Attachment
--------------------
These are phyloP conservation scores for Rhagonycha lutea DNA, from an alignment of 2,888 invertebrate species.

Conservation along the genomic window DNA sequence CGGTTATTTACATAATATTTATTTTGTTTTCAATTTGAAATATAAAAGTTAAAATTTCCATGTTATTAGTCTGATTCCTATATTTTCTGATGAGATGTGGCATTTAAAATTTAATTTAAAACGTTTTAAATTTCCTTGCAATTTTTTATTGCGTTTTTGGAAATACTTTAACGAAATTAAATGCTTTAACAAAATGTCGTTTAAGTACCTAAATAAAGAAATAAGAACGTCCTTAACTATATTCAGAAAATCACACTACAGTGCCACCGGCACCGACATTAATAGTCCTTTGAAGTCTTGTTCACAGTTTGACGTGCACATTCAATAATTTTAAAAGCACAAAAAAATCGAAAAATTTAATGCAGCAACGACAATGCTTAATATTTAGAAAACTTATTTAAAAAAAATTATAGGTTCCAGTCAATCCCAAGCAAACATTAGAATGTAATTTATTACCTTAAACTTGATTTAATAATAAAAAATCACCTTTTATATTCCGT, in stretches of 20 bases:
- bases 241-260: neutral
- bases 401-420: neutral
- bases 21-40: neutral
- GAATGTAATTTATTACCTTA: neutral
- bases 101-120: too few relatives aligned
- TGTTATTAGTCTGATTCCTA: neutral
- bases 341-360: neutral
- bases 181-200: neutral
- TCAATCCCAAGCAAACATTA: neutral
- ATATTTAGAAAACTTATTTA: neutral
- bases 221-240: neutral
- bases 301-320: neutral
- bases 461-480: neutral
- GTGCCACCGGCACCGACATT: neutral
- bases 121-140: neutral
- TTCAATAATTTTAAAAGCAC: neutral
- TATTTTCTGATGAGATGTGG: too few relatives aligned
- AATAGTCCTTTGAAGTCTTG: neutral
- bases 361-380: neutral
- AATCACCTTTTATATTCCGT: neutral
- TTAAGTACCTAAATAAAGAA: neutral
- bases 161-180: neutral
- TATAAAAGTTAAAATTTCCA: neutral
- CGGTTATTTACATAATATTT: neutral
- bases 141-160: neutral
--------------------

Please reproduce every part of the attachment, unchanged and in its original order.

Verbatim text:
These are phyloP conservation scores for Rhagonycha lutea DNA, from an alignment of 2,888 invertebrate species.

Conservation along the genomic window DNA sequence CGGTTATTTACATAATATTTATTTTGTTTTCAATTTGAAATATAAAAGTTAAAATTTCCATGTTATTAGTCTGATTCCTATATTTTCTGATGAGATGTGGCATTTAAAATTTAATTTAAAACGTTTTAAATTTCCTTGCAATTTTTTATTGCGTTTTTGGAAATACTTTAACGAAATTAAATGCTTTAACAAAATGTCGTTTAAGTACCTAAATAAAGAAATAAGAACGTCCTTAACTATATTCAGAAAATCACACTACAGTGCCACCGGCACCGACATTAATAGTCCTTTGAAGTCTTGTTCACAGTTTGACGTGCACATTCAATAATTTTAAAAGCACAAAAAAATCGAAAAATTTAATGCAGCAACGACAATGCTTAATATTTAGAAAACTTATTTAAAAAAAATTATAGGTTCCAGTCAATCCCAAGCAAACATTAGAATGTAATTTATTACCTTAAACTTGATTTAATAATAAAAAATCACCTTTTATATTCCGT, in stretches of 20 bases:
- bases 241-260: neutral
- bases 401-420: neutral
- bases 21-40: neutral
- GAATGTAATTTATTACCTTA: neutral
- bases 101-120: too few relatives aligned
- TGTTATTAGTCTGATTCCTA: neutral
- bases 341-360: neutral
- bases 181-200: neutral
- TCAATCCCAAGCAAACATTA: neutral
- ATATTTAGAAAACTTATTTA: neutral
- bases 221-240: neutral
- bases 301-320: neutral
- bases 461-480: neutral
- GTGCCACCGGCACCGACATT: neutral
- bases 121-140: neutral
- TTCAATAATTTTAAAAGCAC: neutral
- TATTTTCTGATGAGATGTGG: too few relatives aligned
- AATAGTCCTTTGAAGTCTTG: neutral
- bases 361-380: neutral
- AATCACCTTTTATATTCCGT: neutral
- TTAAGTACCTAAATAAAGAA: neutral
- bases 161-180: neutral
- TATAAAAGTTAAAATTTCCA: neutral
- CGGTTATTTACATAATATTT: neutral
- bases 141-160: neutral